Artistic Gifts Aplenty


The frosted trees along Whitehorse’s Main Street are lined with Christmas lights. It’s a sure sign that holiday shopping season is here and that means arts and craft sales of all shapes and sizes.

Weekends of Christmas shopping past have already included rows of goodies at Spruce Bog, but for a more intimate, yet still eclectic selection of artisans’ work, try Arts Underground’s annual Christmas Show and Sale.

Twice a year – in both summer and winter – the Yukon Arts Society gives its members a chance to explore a theme within their work. For this winter season, curator Sandra Grace Storey says things get a little personal.

“We don’t try and put really heavy parameters on people, but I always like to try and throw out ideas. So this year, about a month and a half ago, I put out a call for submissions for the Christmas show for the theme of who I am, or who am I,” Storey explains.

From still life paintings and colourful realism works depicting Yukon landscapes by Lee Murchison, to pressed leaves and acrylic pieces by Gabrielle Watts, the main space in the basement gallery is brimming with the self-revealing creations of about 20 local artists.

Storey also has a selection of her palm-sized clay figures scattered throughout the show, stemming from her recent The Storey of Raven and Rabbit exhibition.

“I’ve been kind of enamored with ravens and rabbits. And when I put out this call for submissions, I wondered which one I was. Or whether I was one of them at all,” she says.

“And then I thought … in dreams, you know, you’re everything in your dreams, you’re all the characters … so I figured I was all of those characters as well.”

Art in numbers is another thread within the show.

Vanessa Martin uses four small canvases to create textured, minimalist oil paintings for her Blue Flower piece, while Neil Graham playfully touches on the personal concept with a series of small-scale paintings depicting scenes like The Artist Loves His Wife and The Artist Rides A Bike.

Arts Underground program administrator Marlene Collins also contributed to the show.

“I’m one of those artists who really explores. I do flat work and most recently I’ve been working with clay, which is very exciting because with my flat work I was always constantly trying to build it up more and more,” Collins says of her two encaustic paintings and collection of striking vessels.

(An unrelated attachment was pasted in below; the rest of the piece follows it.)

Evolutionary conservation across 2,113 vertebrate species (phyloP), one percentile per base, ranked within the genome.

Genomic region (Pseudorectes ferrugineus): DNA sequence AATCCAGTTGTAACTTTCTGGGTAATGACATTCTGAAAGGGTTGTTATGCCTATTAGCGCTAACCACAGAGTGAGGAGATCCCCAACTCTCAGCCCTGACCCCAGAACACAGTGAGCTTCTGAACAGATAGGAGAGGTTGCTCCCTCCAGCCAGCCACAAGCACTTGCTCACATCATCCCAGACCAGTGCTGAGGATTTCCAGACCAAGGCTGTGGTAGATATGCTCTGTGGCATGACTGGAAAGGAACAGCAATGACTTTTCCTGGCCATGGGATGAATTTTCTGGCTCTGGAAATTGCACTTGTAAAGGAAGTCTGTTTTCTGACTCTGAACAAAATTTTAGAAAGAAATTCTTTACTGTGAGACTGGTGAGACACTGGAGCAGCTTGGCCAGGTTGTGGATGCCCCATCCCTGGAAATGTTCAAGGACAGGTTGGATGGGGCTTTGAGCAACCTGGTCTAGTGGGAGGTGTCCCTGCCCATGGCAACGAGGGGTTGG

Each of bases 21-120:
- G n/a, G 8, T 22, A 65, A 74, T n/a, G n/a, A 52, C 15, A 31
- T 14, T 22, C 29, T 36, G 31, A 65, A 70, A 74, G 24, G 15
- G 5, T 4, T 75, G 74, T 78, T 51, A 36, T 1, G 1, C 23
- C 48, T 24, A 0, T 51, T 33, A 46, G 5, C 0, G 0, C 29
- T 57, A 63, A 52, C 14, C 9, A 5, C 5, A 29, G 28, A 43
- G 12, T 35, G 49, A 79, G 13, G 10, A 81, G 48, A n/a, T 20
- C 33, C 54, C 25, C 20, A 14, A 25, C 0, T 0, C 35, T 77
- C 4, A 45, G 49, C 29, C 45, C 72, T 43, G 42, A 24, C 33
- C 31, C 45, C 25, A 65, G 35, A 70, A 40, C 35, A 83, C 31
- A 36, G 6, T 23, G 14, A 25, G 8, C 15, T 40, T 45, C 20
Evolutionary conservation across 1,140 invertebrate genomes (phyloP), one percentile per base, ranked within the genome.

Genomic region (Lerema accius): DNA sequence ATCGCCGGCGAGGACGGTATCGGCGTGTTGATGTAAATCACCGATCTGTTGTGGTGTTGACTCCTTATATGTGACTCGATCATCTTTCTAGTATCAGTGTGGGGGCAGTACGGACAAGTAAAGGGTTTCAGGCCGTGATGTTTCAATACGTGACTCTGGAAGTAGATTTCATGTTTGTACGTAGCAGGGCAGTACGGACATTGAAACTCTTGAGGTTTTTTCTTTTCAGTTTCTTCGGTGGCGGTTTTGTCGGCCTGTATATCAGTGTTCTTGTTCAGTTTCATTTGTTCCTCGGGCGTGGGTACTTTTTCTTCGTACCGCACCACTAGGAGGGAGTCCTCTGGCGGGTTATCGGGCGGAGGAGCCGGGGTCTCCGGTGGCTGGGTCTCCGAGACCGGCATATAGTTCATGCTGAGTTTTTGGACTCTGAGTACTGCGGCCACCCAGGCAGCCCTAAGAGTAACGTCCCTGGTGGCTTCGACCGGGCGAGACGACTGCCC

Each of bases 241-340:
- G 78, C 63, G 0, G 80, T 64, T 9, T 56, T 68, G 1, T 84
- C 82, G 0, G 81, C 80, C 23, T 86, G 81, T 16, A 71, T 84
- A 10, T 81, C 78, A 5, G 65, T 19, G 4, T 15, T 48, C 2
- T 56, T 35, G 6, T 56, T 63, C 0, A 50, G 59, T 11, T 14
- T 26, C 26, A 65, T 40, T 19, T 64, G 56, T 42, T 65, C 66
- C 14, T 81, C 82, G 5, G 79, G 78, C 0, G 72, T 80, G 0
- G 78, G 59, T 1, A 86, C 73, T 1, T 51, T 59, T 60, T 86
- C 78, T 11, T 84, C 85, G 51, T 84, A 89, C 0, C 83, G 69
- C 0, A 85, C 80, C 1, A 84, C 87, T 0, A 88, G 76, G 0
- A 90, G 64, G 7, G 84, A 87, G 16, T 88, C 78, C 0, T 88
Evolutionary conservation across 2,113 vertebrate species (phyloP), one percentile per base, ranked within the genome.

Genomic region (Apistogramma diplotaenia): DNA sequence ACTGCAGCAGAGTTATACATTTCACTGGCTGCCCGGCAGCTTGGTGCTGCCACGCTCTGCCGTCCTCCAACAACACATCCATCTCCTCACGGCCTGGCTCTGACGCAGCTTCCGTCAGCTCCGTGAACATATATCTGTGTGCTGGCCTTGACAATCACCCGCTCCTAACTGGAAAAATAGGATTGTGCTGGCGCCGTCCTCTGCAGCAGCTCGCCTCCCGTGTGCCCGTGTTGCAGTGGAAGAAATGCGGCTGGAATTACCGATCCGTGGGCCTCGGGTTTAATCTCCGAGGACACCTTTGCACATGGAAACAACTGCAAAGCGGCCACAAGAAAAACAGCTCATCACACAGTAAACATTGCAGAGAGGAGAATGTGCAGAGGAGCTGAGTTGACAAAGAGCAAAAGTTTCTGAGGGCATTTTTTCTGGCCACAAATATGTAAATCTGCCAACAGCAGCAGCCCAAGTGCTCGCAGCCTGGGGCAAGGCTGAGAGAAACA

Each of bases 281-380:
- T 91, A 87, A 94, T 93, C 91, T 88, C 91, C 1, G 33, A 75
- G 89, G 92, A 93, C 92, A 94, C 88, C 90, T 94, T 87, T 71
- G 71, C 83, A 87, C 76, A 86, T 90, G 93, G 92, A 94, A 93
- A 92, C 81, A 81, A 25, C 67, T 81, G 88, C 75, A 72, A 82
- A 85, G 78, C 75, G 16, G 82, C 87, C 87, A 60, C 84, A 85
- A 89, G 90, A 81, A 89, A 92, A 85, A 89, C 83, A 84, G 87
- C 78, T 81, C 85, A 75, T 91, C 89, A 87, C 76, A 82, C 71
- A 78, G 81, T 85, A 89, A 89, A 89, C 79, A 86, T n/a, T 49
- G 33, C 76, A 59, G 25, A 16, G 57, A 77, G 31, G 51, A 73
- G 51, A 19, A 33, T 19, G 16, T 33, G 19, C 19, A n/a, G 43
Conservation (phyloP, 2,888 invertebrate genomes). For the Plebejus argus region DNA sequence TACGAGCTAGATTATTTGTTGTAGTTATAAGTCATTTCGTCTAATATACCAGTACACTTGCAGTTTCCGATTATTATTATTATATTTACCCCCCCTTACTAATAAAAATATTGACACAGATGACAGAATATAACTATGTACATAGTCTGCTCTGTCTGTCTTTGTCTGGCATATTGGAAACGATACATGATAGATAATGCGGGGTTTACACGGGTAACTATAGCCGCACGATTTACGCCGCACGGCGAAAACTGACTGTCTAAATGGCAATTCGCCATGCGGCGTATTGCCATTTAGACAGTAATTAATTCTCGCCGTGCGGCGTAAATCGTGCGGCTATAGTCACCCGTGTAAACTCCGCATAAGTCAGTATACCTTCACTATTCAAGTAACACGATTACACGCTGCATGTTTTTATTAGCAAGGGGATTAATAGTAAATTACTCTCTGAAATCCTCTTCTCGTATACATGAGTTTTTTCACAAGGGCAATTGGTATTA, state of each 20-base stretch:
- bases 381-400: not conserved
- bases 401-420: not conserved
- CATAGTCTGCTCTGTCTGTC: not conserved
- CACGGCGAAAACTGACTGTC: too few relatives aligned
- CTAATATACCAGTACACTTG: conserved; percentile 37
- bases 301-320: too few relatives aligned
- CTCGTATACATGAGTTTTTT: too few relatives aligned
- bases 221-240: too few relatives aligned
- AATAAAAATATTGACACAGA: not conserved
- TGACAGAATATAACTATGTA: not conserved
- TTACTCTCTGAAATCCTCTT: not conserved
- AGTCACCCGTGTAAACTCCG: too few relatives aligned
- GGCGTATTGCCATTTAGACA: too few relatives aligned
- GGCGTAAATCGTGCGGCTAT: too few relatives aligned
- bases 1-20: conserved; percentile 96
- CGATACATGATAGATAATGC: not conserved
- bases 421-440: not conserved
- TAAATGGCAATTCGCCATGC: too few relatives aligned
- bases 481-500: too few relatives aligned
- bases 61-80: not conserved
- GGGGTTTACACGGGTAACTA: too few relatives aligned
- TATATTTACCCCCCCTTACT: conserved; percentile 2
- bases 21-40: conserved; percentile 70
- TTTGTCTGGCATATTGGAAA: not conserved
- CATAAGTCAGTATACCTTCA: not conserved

Geometric shapes on the surface seamlessly complement the slightly misshapen forms of Collins’ clay designs, which are rich in texture and depth. Storey admits they are some of the most engaging pieces in the show due to Collins’ use of oxides and stains.

It’s easy to tell from the exhibit that the Yukon Arts Society is bursting with a diverse cast of characters that employ a multitude of media. Boasting about 255 members, Storey says the society has come a long way.

“Our membership has grown incredibly since we came to this space at the Arts Underground. We’ve got a lot more new, emerging and up-and-coming artists,” she says.

“Twenty years ago the Yukon Arts Society would have seen a lot of landscapes, a lot of very traditional Yukonnaise kind of paintings and prints. And now you see very contemporary, challenging, whimsical, colourful, informed work.”

While well-known artist Kathy Piwowar displays her texture-driven mixed media creations, newcomer Larry Duguay presents his first Underground showing of what Collins calls “sophisticated and accomplished” pottery.

And it’s this combination of artists using a variety of media and reaching different levels of community exposure that she says make the show so important.

“A lot of our artists are emerging artists and so they haven’t built up a large body of work yet, so a show where they’re committed to putting in a couple of pieces is great. It’s a great first start. And it gives them the chance to explore what they’d do if they were doing a whole show,” Collins explains.

“It stays vibrant, even though the actual event is a similar thing each year.”

Arts Underground’s Christmas Show and Sale is on now until Jan. 7.

PHOTOS: RICK MASSIE [email protected]

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